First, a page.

What is brown rice syrup?

It’s made by exposing cooked rice to enzymes that break down starches and converting them into smaller sugars, and then filtering out the impurities. The result is a thick, sugary syrup.

Brown rice syrup contains three types of sugars – maltotriose (52%), maltose (45%) and glucose (3%).

But don’t let the names fool you. Maltose consists of only two glucose molecules, while maltotriose consists of three glucose molecules. Therefore, brown rice syrup acts like 100% glucose in your body.

Nutrient Content of Brown Rice Syrup

It does contain tiny amounts of minerals like calcium and potassium, but that’s negligible compared to what you get from whole foods. Don’t forget that this syrup contains a lot of sugar. So, brown rice syrup provides plenty of calories, but virtually no essential nutrients.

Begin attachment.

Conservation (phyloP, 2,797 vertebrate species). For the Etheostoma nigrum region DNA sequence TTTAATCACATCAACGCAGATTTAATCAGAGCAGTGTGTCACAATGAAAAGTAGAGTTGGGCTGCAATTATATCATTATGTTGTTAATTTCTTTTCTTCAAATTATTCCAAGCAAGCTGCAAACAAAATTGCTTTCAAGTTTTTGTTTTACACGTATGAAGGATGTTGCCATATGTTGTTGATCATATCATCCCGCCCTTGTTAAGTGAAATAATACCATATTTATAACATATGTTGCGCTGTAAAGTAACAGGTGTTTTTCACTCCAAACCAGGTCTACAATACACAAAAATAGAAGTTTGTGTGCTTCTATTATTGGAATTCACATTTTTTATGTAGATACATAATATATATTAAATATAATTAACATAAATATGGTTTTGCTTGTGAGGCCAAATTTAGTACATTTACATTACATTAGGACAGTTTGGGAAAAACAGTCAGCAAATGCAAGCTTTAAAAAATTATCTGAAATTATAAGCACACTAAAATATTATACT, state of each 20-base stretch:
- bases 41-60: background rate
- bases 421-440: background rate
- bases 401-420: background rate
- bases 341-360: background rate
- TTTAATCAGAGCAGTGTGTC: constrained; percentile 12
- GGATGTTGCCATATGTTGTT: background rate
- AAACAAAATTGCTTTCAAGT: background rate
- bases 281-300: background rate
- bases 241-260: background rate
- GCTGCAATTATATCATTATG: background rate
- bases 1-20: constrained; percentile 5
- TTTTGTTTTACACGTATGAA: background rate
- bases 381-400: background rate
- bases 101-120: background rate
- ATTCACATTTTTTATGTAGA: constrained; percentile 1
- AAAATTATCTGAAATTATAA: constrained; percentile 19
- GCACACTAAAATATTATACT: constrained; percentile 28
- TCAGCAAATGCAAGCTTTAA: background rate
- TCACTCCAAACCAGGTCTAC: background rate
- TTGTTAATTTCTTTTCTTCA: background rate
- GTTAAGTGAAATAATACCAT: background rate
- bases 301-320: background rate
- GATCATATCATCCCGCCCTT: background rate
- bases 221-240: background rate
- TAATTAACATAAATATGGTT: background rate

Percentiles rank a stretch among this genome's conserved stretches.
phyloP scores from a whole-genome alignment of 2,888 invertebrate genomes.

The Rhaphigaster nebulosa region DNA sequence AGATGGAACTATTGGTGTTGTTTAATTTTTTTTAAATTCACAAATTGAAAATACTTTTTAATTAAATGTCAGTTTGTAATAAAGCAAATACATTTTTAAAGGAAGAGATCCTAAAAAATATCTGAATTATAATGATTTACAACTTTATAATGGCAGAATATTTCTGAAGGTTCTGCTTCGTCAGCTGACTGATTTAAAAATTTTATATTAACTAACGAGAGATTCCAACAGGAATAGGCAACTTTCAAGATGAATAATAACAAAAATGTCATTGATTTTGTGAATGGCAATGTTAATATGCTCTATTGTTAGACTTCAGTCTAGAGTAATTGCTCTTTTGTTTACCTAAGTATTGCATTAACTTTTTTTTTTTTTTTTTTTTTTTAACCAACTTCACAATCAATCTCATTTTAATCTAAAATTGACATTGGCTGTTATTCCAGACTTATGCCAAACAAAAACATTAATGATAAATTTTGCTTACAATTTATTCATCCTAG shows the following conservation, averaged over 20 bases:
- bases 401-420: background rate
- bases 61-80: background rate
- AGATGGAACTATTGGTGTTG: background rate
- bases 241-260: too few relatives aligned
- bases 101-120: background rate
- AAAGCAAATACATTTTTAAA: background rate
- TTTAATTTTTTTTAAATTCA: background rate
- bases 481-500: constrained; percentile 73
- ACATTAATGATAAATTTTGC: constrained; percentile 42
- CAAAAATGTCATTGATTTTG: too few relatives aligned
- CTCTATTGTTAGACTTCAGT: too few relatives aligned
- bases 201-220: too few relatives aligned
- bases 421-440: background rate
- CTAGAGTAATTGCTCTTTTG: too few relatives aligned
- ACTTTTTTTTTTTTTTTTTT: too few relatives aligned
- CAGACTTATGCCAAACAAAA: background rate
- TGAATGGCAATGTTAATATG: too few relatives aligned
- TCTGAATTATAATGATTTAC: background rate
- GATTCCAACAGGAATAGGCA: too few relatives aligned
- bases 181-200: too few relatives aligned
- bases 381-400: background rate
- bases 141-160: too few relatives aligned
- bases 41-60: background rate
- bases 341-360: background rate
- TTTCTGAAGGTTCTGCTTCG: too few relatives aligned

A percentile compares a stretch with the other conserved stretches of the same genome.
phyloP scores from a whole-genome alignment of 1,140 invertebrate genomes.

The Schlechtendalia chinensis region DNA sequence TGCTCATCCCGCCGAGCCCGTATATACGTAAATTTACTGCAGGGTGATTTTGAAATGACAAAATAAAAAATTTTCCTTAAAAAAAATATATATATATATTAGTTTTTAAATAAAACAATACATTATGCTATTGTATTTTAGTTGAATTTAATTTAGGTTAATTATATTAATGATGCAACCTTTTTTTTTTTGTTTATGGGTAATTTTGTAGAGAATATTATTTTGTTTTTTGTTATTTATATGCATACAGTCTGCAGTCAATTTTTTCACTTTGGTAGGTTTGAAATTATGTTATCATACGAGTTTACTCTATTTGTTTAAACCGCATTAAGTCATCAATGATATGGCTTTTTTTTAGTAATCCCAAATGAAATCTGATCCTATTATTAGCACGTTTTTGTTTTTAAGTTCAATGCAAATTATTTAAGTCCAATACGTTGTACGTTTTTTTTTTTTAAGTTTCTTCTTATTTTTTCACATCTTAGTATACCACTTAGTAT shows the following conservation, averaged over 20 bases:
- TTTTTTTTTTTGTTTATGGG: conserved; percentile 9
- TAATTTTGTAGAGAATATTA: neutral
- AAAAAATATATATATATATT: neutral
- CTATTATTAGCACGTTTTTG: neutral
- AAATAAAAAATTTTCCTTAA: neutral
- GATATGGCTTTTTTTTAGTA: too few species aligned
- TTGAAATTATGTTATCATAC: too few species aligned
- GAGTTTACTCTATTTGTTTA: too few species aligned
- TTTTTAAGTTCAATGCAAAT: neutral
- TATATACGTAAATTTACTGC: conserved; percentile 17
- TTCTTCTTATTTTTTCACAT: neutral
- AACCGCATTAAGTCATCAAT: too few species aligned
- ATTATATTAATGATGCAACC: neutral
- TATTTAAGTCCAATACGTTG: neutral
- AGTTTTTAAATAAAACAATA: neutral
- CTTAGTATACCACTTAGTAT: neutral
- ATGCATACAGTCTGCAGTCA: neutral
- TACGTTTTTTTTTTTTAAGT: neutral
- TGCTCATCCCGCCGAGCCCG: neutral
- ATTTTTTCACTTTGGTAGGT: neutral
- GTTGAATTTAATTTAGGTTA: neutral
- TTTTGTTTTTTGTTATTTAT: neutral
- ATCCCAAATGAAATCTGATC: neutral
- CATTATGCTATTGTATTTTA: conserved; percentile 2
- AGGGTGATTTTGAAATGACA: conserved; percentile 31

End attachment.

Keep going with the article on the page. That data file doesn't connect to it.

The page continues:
Glucose vs. Fructose in Brown Rice Syrup

Some believe that it is unhealthy only because it contains almost no vitamins and minerals and that it is bad for your teeth. However, there is evidence that fructose is particularly harmful.

Of course, fructose does not raise blood sugar levels as much as glucose. But while glucose can be metabolized by every cell in your body, fructose can only be metabolized in appreciable amounts by your liver.

Some scientists hypothesize that excessive fructose consumption may be one of the causes of type 2 diabetes.

High fructose consumption has been linked to insulin resistance, fatty liver, and elevated triglyceride levels. Because glucose can be metabolized by all cells in your body, it shouldn’t have the same negative effects on liver function.